Tag Archives: government

Bonds – Lending to the Man


I’ve been a big proponent of investing savings in the S&P 500. It offers great long-term returns, and is safe. But it’s not that safe.

The S&P 500 isn’t the safest investment because when you buy equity/shares in a publicly traded company, you are buying a slice of ownership. Your fortunes rise and fall with the fortunes of the company you partly own. And you can sell your shares the same way people sell barrels of oil or any other commodity, through a market.

But if the company you partially own goes bankrupt, chances are, you’ll end up with nothing. That’s because a long line of people and organizations that the bankrupt organization owes money to are first when it comes time to cash in on whatever is left of the company. This includes banks, employee wages and bond holders. Share holders are usually last to get any pay outs in the event of a bankruptcy, and usually get nothing.

Bonds are basically IOUs that a large government or company will issue. They are cheap loans that a government can make because all western governments are so large and have been around for hundreds of years, that they can guarantee your return.

A bond is a financial certificate, it means the bank owes you money. But it also means you have no say in any of the banks matters, unlike a share holder. So bonds are creditor stakes in a company, whereas share holders have equity stake in a company. When a company goes bankrupt, creditor stake holders will have priority over equity stake holders when it comes time to dividing the remains.

Western countries are basically impervious to bankruptcy for the foreseeable future. Even though headlines can be grim, and all governments take on more and more debt, there has also been an increase in Gross Domestic Product (GDP). If you totaled the value of every financial transaction in Canada, every exchange in goods or services for money, you would have the gross domestic product. In 2014, Canada’s GDP was $1.8 trillion USD.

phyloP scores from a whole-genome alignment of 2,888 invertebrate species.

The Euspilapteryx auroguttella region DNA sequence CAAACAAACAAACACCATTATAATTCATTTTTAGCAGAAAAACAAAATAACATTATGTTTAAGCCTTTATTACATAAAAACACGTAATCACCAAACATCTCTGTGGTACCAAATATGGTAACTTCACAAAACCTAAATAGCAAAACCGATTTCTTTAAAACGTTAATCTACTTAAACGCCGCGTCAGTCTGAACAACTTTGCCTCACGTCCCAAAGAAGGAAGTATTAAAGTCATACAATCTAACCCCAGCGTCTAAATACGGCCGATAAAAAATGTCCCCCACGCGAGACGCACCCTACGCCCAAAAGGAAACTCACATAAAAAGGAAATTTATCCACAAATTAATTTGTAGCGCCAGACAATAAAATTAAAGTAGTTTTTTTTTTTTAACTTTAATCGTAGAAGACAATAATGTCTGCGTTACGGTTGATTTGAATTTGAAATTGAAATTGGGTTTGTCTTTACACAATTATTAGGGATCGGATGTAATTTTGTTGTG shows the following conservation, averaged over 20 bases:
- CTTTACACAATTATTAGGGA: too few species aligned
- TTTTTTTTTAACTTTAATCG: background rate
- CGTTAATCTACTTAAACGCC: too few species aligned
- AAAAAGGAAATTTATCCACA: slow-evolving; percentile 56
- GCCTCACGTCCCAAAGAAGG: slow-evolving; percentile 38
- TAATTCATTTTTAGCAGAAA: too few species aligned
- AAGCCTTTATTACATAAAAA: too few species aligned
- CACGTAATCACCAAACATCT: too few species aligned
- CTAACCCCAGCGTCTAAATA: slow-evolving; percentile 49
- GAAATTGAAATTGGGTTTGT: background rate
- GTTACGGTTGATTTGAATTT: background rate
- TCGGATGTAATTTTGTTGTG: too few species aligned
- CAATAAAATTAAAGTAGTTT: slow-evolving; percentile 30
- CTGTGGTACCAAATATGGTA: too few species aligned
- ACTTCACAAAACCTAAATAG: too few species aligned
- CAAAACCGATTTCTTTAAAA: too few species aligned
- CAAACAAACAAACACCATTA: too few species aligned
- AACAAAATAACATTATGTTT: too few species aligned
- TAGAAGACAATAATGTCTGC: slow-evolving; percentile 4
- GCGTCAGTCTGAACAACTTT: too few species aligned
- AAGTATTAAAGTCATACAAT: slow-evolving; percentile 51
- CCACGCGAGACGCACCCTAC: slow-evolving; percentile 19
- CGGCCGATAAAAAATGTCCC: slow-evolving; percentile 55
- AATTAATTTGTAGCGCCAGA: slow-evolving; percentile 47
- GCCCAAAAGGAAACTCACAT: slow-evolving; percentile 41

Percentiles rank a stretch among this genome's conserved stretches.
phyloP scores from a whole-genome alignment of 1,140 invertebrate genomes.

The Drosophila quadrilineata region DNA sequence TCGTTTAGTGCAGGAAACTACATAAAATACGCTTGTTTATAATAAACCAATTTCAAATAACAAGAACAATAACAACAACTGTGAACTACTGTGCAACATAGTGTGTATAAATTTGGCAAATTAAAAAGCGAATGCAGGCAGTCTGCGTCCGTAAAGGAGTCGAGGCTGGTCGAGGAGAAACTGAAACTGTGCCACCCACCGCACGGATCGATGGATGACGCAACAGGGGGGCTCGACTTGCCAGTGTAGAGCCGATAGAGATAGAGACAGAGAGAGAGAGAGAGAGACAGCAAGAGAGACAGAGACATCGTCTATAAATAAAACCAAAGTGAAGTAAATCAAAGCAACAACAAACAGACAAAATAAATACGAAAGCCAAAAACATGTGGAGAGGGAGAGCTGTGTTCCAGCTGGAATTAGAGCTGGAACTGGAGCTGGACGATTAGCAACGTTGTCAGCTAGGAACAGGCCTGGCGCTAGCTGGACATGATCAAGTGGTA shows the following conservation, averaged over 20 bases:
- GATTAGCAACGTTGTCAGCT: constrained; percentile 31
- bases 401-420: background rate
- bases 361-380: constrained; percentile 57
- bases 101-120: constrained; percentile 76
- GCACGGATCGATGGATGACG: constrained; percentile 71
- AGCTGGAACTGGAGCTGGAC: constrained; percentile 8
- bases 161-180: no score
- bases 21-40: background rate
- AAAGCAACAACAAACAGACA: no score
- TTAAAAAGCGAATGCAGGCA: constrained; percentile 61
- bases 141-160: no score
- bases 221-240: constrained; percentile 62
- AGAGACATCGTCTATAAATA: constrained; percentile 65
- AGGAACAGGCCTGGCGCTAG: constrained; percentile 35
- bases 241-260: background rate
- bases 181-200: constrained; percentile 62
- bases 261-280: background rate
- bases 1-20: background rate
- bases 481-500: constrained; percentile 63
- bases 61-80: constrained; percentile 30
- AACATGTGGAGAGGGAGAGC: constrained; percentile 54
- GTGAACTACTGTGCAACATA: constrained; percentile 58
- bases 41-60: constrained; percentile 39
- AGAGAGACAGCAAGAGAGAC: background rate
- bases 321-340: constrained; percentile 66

Of that $1.8 trillion, the Canadian Federal Government took $276.3 billion in taxes and other revenue. With that kind of growing revenue, it is easy to be convinced that a large government can guarantee the bonds that it issues.

Bonds are usually sold at specific times, in Canada, Canadian Savings Bonds (CSBs) are sold every October and November. They have a 10 year maturity. That means that you get the money back on your bonds after 10 years. You get your interest payments once a year.

Bonds backed by most western governments are so safe, they are considered to be risk-free. As such, they offer a low interest rate of return tied to the interest rates set by the Bank Of Canada. The annual returns for the CSB can be found online here. As you can see from its previous returns, bonds don’t make you a lot of money. In 2014, Canadian Savings Bonds would yield only 1% per year, it would be easier to just get a high interest savings account in 2014.

Bonds are something that you can buy through various Exchange Traded Funds (ETFs), but you can also buy them yourself directly through the government every October. For more information on buying Canadian bonds directly, information can be found on their website.

Doing Taxes – It’s a Dirty Job


There are few things on this planet more confusing and divisive than taxes. In Canada alone, there are federal, provincial, and municipal taxes (municipality taxes are mainly limited to property taxes). Depending on the province you live in, your tax rate will vary. In fact, there are so many factors that ultimately influence what you pay in taxes that there are probably as many variations in tax returns as there are people; everyone’s different.